2. Seth would say something at the end like, “And besides, your worldview is logically bankrupt and has way more contradictions, but you’re just playing lip service to it all anyway.”

  3. Oh, just admit it, Andrew. You’ve sold out. Seth has assimilated you, and you didn’t even notice. Seth Rogers now owns your soul.

    The first step to recovery is admitting you have a problem. 😛

    • Now, if only I looked like Al Pacino, instead of Ralphy from Christmas Story…

  4. NOOOOO NEVERRRRRR

  5. I like your approach here. It’s so easy to become intoxicated by one’s own sense of what’s right. Sometimes it’s good to take a step back and just try to understand where others -especially those who disagree with you – are coming from. I’ve only recently decided that I’m no longer a TBM and I find myself wondering what’s wrong with everyone else who still is. It’s not a good way to be. So props for this healthy course correction.

    • The way I try to avoid intoxication is by realizing that but for my experiences, I could’ve been anything else. Others who have different experiences will obviously come to different conclusions.

  6. I thought this was a great answer, exactly how I would have responded myself.

    Lately I’ve been reading a series of essays by Vine Deloria, Jr. In it he discusses the role revelation plays in Native American cultures. I love his approach, because he takes everything as data. Observation is data; experiments provide data; revelation is data. He points out that the Western scientific method restricts what data can be considered; it throws out tons of data that it considers “subjective.” But Deloria points out subjectivity is how human beings experience life; ALL data is data from a certain perspective. So when you throw subjective data out and reject it in favor of something else, you are in essence predetermining the results in favor of something that may not be completely true. You set a certain standard for truth, and then you confirm it by rejecting whatever doesn’t confirm your standard.

    Deloria agrees that Western science — based on the rejection of subjectivity — HAS given Western culture incredible power to manipulate nature. Actually, he would say, enslave nature. But now it’s in the process of destroying the planet. Western science detached itself from subjectivity, which would have enabled it to relate to nature rather than objectify it.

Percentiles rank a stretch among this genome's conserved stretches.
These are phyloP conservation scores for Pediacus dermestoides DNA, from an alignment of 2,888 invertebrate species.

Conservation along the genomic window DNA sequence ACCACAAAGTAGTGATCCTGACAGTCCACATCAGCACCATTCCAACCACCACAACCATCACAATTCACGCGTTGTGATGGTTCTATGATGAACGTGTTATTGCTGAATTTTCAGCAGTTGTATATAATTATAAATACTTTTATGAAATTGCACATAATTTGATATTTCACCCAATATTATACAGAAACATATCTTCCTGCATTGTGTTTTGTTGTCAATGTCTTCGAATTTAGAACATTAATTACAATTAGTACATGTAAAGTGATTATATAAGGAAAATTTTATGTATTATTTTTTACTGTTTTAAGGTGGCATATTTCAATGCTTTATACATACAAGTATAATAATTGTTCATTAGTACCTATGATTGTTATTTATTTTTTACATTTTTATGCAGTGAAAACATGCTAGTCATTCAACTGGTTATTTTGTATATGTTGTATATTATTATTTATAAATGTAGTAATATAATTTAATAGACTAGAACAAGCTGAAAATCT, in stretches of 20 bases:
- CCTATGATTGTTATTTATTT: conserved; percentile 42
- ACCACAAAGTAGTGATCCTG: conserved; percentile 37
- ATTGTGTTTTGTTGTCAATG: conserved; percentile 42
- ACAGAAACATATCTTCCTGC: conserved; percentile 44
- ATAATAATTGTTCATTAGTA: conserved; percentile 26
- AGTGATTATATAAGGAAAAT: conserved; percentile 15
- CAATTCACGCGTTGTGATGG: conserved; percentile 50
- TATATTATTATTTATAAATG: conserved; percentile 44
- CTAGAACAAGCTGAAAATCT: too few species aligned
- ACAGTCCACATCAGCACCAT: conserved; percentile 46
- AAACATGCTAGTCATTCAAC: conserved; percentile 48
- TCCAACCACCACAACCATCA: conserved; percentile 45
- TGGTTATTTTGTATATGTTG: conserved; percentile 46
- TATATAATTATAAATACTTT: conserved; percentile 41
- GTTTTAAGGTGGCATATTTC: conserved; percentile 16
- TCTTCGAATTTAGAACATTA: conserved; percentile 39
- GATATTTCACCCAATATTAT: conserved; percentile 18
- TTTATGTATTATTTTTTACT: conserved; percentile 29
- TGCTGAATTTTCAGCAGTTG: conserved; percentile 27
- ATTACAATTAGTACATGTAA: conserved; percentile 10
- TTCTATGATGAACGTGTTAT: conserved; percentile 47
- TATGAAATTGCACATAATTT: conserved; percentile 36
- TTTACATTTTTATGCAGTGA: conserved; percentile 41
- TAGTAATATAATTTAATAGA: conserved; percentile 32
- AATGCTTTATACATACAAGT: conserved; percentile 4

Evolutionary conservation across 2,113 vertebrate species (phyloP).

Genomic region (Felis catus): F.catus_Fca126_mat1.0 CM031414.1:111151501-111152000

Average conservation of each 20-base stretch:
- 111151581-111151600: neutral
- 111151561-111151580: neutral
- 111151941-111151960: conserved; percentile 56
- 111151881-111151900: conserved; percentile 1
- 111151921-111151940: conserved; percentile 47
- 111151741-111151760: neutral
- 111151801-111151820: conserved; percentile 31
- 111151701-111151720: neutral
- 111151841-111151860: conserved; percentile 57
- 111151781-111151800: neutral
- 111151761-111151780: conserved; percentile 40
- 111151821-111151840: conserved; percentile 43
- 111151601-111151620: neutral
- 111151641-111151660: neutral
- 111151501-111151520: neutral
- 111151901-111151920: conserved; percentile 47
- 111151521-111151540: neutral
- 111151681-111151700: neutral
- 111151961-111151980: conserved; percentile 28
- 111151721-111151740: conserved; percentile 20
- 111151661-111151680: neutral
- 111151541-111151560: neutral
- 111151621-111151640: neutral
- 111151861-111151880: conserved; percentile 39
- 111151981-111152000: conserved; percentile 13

He shows how Native Americans were not stupid or ignorant of the workings of nature. They actually had extremely sophisticated ecological understanding (for example, knowing that corn, beans, and potatoes, when planted together, preserved nitrogen in the soil so that the land wouldn’t be depleted the way it was by European monoculture). Truths they received through a combination of observation, experiment AND revelation created a culture and way of life that was sustainable, unlike Western culture, which is currently producing an ecological crisis of epic proportions.

    Sorry for rambling (though I can’t help it because this stuff really engages me at every level). His point is, don’t throw out any data. The problem with Christian fundamentalists (and probably some Mormons who have been influenced by the fundamentalist perspective) is that they reject scientific data because it doesn’t cohere with their nice, tidy assumptions about the world. I knew a guy who refused to go to dinosaur exhibits. Seriously — it was so childish I almost couldn’t believe it. Like covering your eyes and pretending that what you don’t see doesn’t exist.

    I think the more obviously mature approach is the one Deloria advocates: don’t throw out any data. Consider it all. When you do, of course you will have contradictions on your hands. It’s better to wrestle with the contradictions, and perhaps even have to put up with a few mysteries, than to distort your perspective by rejecting data.

    • While I have little problem with accepting the subjective, I think you have a bit of a loaded premise (or rather, based on your summary, the guy has a bit of a loaded premise) and your bias is showing.

      It’s not that science, because it rejects revelation as subjective, is currently producing an ecological crisis of epic proportions. Wow.

      And it’s not that Native Americans, because they had revelation in addition to observation and experimentation, came to an environmentally sustainable position. Double wow.

      Environmental sustainability is scientifically supported (that is the case even if we don’t have the nuances of the science down). If there are causal relations between our actions and the degradation of the planet, then this *can* be observed. It does *not* need to be restricted to revelation. (Or, put in a deeper way, if there is *revelation* that causally links something to the world we live in, then this TOO can be observed, and we should instead be trying to fit it within a scientific framework rather than assuming it is a drastically different sort of thing.)